Term of Award

Summer 2020

Degree Name

Doctor of Education in Educational Leadership (Ed.D.)

Document Type and Release Option

Dissertation (open access)

Copyright Statement / License for Reuse

Creative Commons License
This work is licensed under a Creative Commons Attribution 4.0 License.


College of Education

Committee Chair

Paul Brinson

Committee Member 1

Teri Melton

Committee Member 2

Bryan Griffin


The purpose of this study was examine if legislation that greatly impacted the number of students taking dual enrollment courses in the state of Georgia was having an impact of CTAE programs in seven, rural school districts in southeast Georgia. This study employed a mixed methods research design. Quantitative data supplied by the Georgia Department of Education regarding enrollment numbers, as well as qualitative data gathered by the utilization of an open-ended questionnaire, were analyzed conjunctly to ascertain if an impact existed. This study focused on four overarching research questions regarding any potential impacts experienced with the implementation of the dual enrollment legislation known as Move On When Ready. They were as follows: (a) How has enrollment in high school CTASE classes changed since the passage of dual enrollment legislation? (b) How has participation in high school CTSO organizations changed since the passage of dual enrollment legislation? (c) According to CTAE educators, how has dual enrollment impacted classrooms? and (d) According to CTAE educators, how has dual enrollment impacted students’ characteristics? The study revealed that in terms of enrollment, CTAE classes had not been significantly impacted by the passage of the dual enrollment legislation. There did appear to be a positive impact by this legislation, with enrollment numbers remaining the same or with a slight increase; however, this was not statistically significant. CTAE educators overwhelmingly expressed that they had felt an impact with the passage of this legislation, although the quantitative numbers did not support their opinions. This study impacts small, rural school districts that need to conduct a deeper analysis to ascertain the reason for the disconnect between CTAE teachers’ opinions and the quantitative data.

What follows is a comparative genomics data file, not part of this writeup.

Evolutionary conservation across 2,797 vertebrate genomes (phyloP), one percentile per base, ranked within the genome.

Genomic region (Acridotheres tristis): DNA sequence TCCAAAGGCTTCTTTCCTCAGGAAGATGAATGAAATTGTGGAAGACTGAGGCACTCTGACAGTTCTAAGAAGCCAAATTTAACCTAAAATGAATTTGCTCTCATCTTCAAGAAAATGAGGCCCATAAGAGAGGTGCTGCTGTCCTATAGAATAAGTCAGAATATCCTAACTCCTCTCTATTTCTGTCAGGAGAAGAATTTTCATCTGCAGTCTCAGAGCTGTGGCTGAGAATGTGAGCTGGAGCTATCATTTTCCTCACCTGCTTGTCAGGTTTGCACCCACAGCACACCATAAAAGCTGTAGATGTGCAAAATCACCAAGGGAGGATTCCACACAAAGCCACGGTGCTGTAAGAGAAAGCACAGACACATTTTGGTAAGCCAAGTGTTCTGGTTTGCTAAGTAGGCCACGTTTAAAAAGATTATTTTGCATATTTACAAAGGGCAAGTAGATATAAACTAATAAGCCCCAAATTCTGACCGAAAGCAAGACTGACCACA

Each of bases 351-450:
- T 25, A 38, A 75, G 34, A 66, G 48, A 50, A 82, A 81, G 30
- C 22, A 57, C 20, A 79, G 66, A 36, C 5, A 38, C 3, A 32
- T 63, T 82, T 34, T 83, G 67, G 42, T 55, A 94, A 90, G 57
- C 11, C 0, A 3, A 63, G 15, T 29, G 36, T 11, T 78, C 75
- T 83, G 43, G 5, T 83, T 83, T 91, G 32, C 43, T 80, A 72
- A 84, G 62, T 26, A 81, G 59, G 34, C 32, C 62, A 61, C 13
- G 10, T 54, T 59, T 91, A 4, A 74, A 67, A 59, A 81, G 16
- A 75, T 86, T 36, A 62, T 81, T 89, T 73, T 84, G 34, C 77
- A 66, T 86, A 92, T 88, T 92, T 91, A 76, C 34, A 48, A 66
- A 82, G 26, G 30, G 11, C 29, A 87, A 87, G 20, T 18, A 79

OCLC Number


Research Data and Supplementary Material